Yes, Joe Biden has our support. We want to ensure he gets it. We need him to win this election. We need former Vice President Biden to restore the presidency to a level of respect, dignity and decorum that Donald Trump has plowed asunder.

We also need him to exhibit actual leadership in this fight against the pandemic that has killed more than 215,000 Americans.

I once would have held out until Election Day to cast my ballot. The tenor of our times prompts me to rethink that dedication to Election Day voting.

We’ll be standing in line if there is a line forming at the church where we intend to vote. We’ll be masked up, standing a “social distance” from our fellow Americans and we’ll observe all the instructions the poll workers will provide to keep us safe and healthy.

Bring it!

Take that, Gov. Abbott

By JOHN KANELIS / johnkanelis_92@hotmail.com

The fight over whether Texas can have more than one ballot box drop-off location per county should be over … but it likely is going to drag on.

Damn!

U.S. District Judge Robert Pitman of Austin has ruled that Gov. Greg Abbott’s order limiting each of Texas’s 254 counties to a single drop-off location for absentee ballots is no longer valid. The state likely will appeal the ruling.

Pitman, named to the federal bench in 2014 by President Obama, said Abbott failed to prove the existence of widespread voter fraud, which was the governor’s rationale for limiting the drop-off locations. Abbott’s order in fact placed a hardship on those who live long distances from those locations. Moreover, the ruling inhibited voter participation in many of Texas’s more populated counties.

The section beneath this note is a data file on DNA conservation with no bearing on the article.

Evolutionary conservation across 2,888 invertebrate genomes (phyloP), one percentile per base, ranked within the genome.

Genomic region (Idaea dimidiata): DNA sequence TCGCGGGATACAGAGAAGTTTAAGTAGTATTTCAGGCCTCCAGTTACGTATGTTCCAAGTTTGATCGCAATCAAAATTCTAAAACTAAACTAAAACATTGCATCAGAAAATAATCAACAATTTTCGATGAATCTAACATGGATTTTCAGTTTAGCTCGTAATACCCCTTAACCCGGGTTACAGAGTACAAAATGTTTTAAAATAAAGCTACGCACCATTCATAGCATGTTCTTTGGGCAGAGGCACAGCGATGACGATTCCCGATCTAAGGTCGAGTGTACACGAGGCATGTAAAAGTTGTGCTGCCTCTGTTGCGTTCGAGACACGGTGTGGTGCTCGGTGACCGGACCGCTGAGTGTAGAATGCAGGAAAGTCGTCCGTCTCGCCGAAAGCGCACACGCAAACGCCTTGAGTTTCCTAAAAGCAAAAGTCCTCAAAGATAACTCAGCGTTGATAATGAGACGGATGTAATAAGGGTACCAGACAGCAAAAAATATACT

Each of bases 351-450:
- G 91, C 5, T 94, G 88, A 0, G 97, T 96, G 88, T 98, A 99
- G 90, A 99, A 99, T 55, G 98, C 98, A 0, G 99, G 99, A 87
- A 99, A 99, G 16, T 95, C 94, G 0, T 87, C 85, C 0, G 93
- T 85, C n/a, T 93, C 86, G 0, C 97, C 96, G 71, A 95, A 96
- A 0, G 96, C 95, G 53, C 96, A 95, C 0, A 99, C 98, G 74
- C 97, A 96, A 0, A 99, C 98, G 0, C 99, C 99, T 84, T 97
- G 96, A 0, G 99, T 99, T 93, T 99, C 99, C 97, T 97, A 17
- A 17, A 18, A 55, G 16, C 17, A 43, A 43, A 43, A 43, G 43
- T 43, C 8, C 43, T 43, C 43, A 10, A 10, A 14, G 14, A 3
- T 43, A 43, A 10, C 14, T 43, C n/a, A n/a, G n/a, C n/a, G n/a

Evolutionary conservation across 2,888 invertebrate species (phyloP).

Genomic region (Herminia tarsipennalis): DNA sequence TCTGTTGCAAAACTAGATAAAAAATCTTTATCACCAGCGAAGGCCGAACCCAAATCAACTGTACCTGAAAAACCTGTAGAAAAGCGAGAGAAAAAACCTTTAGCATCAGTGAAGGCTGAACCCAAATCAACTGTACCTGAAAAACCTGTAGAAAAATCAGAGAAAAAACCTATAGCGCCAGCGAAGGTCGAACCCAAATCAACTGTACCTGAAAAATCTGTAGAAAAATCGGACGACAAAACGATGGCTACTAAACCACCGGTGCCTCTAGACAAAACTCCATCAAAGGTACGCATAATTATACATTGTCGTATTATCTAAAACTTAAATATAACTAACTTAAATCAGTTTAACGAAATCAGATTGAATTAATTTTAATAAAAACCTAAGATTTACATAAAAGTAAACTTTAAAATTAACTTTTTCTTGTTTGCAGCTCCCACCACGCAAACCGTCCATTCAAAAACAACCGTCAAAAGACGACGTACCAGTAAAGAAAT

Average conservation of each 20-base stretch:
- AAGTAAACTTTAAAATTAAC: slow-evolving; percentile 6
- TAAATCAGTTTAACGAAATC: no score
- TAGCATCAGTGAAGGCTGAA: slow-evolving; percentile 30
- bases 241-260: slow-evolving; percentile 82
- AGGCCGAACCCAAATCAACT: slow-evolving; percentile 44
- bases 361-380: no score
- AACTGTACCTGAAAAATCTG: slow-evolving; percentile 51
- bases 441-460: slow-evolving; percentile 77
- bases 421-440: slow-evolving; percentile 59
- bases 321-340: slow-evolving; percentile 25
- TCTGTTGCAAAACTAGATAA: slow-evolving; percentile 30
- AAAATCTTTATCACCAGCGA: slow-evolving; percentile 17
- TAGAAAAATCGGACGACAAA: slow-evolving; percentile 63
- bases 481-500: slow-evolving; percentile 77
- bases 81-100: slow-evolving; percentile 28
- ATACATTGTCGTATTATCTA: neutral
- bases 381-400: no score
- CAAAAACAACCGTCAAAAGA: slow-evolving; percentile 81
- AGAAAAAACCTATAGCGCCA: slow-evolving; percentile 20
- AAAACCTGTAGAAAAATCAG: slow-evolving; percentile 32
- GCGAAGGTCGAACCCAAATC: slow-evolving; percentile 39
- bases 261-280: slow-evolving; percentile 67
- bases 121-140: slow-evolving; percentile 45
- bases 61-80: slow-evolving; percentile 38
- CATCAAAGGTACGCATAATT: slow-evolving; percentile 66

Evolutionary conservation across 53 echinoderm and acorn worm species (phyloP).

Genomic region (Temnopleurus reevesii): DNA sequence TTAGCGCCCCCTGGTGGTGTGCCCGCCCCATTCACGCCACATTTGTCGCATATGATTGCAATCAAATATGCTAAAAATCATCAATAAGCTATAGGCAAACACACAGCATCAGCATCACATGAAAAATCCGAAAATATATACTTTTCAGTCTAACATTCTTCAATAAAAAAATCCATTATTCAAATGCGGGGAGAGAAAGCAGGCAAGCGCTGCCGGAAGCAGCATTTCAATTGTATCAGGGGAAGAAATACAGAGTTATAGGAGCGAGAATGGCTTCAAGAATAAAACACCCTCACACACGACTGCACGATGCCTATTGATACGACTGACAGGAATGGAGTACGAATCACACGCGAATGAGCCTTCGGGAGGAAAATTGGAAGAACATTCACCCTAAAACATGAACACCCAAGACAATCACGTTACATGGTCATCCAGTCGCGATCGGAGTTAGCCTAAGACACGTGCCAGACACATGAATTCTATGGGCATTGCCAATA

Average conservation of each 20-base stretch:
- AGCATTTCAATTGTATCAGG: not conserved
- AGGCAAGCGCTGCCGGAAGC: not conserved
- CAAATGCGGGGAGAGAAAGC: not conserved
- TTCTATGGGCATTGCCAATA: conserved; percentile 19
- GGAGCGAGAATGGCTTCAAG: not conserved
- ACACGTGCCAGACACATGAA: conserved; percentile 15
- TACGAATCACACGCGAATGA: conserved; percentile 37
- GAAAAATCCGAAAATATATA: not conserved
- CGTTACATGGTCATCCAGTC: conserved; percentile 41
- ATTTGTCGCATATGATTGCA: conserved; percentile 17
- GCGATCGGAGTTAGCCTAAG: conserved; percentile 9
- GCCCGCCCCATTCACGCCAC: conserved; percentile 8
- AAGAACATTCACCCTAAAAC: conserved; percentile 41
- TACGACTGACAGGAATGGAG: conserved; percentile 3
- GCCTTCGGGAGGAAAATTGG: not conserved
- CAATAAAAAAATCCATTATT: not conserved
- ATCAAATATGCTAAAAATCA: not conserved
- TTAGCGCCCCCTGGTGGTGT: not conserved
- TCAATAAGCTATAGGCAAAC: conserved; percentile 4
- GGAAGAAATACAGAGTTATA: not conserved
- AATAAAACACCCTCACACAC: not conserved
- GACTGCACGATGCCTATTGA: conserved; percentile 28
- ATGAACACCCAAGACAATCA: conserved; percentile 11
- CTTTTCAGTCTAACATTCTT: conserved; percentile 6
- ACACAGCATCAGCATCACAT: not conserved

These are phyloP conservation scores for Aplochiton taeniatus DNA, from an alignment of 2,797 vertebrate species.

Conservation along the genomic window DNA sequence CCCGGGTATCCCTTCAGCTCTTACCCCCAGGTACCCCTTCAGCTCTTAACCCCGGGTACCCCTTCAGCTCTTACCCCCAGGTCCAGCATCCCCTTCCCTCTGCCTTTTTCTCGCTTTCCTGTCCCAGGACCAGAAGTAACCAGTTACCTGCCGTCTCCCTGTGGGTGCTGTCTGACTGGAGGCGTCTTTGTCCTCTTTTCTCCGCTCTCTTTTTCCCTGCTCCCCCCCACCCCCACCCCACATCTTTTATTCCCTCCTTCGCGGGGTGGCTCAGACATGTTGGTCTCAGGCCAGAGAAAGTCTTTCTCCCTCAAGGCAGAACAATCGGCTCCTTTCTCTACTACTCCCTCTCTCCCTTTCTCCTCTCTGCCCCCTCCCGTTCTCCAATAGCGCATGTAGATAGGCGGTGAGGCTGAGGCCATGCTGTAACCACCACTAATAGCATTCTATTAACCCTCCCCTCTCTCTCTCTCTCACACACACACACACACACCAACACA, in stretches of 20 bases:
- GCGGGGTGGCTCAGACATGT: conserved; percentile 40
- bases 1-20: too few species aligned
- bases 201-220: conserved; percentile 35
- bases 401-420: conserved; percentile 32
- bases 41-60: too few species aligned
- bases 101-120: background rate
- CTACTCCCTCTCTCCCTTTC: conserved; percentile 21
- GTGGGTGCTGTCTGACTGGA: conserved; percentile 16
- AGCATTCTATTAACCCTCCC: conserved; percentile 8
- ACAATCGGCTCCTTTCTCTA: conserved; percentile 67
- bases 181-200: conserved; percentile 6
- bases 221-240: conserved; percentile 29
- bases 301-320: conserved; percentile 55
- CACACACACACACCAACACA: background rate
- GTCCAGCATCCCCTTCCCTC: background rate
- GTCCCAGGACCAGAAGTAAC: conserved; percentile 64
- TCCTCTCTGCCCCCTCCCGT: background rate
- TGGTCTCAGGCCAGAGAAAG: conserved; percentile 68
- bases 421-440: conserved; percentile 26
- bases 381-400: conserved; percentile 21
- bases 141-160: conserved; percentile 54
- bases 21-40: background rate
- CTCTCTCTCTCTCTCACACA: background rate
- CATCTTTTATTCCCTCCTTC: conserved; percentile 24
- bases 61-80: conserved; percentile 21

I live in Collin County, home to more than 1 million Texans. Many of them are voting already. Early in-person voting begins next Tuesday. However, in our county, we were limited to just a single drop-off site, the same as next-door Dallas County (a much more populous county) and tiny rural counties that have only a handful of voters.

“By limiting ballot return centers to one per county,” Pitman wrote, “older and disabled voters living in Texas’s largest and most populous counties must travel further distances to more crowded ballot return centers where they would be at an increased risk of being infected by the coronavirus in order to exercise their right to vote and have it counted.”